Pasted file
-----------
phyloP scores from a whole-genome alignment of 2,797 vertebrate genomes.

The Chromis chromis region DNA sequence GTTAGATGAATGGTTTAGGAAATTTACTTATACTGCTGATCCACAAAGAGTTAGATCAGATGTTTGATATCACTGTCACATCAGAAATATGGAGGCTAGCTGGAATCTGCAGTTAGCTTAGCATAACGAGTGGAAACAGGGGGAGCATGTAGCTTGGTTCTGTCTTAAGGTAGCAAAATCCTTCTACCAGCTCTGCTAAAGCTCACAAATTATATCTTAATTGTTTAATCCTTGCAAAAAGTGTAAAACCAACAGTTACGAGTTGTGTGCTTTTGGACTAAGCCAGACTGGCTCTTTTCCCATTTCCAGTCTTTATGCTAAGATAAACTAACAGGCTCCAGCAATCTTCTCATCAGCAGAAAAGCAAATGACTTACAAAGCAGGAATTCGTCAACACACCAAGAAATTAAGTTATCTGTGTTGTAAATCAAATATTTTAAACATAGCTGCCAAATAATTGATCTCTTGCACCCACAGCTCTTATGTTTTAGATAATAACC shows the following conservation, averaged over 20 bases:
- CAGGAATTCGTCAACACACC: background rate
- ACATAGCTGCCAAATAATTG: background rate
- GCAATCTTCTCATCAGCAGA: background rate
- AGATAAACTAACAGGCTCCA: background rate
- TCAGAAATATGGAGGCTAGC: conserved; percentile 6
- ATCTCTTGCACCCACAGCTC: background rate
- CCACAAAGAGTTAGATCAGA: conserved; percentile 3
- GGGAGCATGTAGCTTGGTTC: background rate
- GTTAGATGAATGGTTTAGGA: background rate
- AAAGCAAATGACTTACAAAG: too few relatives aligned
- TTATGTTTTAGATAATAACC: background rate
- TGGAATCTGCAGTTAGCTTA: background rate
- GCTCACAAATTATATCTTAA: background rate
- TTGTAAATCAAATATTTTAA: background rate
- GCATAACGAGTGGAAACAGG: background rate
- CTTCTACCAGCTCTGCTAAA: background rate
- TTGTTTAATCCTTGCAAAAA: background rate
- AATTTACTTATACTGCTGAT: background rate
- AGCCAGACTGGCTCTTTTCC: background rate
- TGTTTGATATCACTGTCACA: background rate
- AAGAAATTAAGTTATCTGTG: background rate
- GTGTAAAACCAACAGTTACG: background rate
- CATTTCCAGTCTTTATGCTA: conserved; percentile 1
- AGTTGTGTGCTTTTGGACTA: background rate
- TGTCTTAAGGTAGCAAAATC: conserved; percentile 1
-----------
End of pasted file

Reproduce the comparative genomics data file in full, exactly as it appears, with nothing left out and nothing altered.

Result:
phyloP scores from a whole-genome alignment of 2,797 vertebrate genomes.

The Chromis chromis region DNA sequence GTTAGATGAATGGTTTAGGAAATTTACTTATACTGCTGATCCACAAAGAGTTAGATCAGATGTTTGATATCACTGTCACATCAGAAATATGGAGGCTAGCTGGAATCTGCAGTTAGCTTAGCATAACGAGTGGAAACAGGGGGAGCATGTAGCTTGGTTCTGTCTTAAGGTAGCAAAATCCTTCTACCAGCTCTGCTAAAGCTCACAAATTATATCTTAATTGTTTAATCCTTGCAAAAAGTGTAAAACCAACAGTTACGAGTTGTGTGCTTTTGGACTAAGCCAGACTGGCTCTTTTCCCATTTCCAGTCTTTATGCTAAGATAAACTAACAGGCTCCAGCAATCTTCTCATCAGCAGAAAAGCAAATGACTTACAAAGCAGGAATTCGTCAACACACCAAGAAATTAAGTTATCTGTGTTGTAAATCAAATATTTTAAACATAGCTGCCAAATAATTGATCTCTTGCACCCACAGCTCTTATGTTTTAGATAATAACC shows the following conservation, averaged over 20 bases:
- CAGGAATTCGTCAACACACC: background rate
- ACATAGCTGCCAAATAATTG: background rate
- GCAATCTTCTCATCAGCAGA: background rate
- AGATAAACTAACAGGCTCCA: background rate
- TCAGAAATATGGAGGCTAGC: conserved; percentile 6
- ATCTCTTGCACCCACAGCTC: background rate
- CCACAAAGAGTTAGATCAGA: conserved; percentile 3
- GGGAGCATGTAGCTTGGTTC: background rate
- GTTAGATGAATGGTTTAGGA: background rate
- AAAGCAAATGACTTACAAAG: too few relatives aligned
- TTATGTTTTAGATAATAACC: background rate
- TGGAATCTGCAGTTAGCTTA: background rate
- GCTCACAAATTATATCTTAA: background rate
- TTGTAAATCAAATATTTTAA: background rate
- GCATAACGAGTGGAAACAGG: background rate
- CTTCTACCAGCTCTGCTAAA: background rate
- TTGTTTAATCCTTGCAAAAA: background rate
- AATTTACTTATACTGCTGAT: background rate
- AGCCAGACTGGCTCTTTTCC: background rate
- TGTTTGATATCACTGTCACA: background rate
- AAGAAATTAAGTTATCTGTG: background rate
- GTGTAAAACCAACAGTTACG: background rate
- CATTTCCAGTCTTTATGCTA: conserved; percentile 1
- AGTTGTGTGCTTTTGGACTA: background rate
- TGTCTTAAGGTAGCAAAATC: conserved; percentile 1